Q. Despite massive water resources, most of the country has no electricity and diesel-operated generators are extremely expensive. Do you think the Afghan government has not been able to conserve and manage water properly?
A. The Afghan government and donors failed to prioritize this sector until 2008. After 13 years, Afghans should not be relying so heavily on imported power. Granted, this is a high investment sector that requires large-scale infrastructure work, but alternative power generation techniques should have also been studied besides hydro – an abundant source of power in Afghanistan. Since hydro power and agriculture both benefit from efficient water management, there has been little work done in this sector. This is an area that requires special attention by a new government.

Q. Can you tell us a bit about the U.S. State Department project of ‘The New Silk Road’, which is aimed at facilitating Central Asia’s efforts to return to its historic role as the gateway between East and West?
A. It is a concept that was first introduced by then Secretary of State Hillary Clinton in 2011 at the UN in the presence of Afghan leaders. Clinton said “building a web of economic and transit connections across South and Central Asia with a central hub in Afghanistan would help the transitioning country to build a sustainable economy, in turn ensuring a more prosperous future for the region as a whole.”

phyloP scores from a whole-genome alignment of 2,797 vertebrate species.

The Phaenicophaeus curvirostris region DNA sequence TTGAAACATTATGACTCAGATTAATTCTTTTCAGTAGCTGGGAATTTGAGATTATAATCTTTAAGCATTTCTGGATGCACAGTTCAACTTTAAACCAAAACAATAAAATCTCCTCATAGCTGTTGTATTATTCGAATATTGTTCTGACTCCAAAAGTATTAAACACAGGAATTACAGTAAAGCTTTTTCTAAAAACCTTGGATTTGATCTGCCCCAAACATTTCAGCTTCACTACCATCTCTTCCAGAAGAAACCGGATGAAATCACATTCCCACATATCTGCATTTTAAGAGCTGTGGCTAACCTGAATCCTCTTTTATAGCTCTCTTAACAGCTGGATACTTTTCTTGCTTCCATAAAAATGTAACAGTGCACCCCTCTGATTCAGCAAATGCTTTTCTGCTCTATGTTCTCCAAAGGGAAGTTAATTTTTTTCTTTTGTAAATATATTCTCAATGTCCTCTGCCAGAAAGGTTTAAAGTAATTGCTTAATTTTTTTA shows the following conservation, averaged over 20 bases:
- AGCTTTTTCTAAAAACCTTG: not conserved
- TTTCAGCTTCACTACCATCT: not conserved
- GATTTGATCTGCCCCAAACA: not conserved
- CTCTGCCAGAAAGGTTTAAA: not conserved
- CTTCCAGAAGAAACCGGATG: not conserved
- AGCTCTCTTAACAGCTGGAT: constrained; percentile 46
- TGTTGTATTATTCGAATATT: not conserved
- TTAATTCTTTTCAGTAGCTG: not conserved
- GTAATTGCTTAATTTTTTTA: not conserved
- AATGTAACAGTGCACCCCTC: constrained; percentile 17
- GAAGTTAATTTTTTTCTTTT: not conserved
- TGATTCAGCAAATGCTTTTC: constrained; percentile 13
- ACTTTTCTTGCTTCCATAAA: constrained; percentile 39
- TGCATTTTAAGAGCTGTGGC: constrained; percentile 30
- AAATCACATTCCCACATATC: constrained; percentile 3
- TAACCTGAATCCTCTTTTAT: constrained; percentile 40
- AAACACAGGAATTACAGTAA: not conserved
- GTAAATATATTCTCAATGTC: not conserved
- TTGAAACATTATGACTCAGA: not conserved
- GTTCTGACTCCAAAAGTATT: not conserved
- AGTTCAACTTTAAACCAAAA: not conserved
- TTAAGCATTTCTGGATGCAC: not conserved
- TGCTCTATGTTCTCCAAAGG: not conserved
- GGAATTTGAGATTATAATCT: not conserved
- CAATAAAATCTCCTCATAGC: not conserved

The idea revolved around increasing regional trade to “open up new sources of raw material, energy and agriculture products for every nation in the region.” However, this concept has experienced some resistance from China. Our hope is that both ideas can find common ground and not be seen as part of a zero-sum game.

Q. Afghanistan is primarily an agricultural economy but agriculture gains in rural areas continue to face the wrath of illicit opium trade, which is illustrated by the rise of opium production in recent years. What is the way out?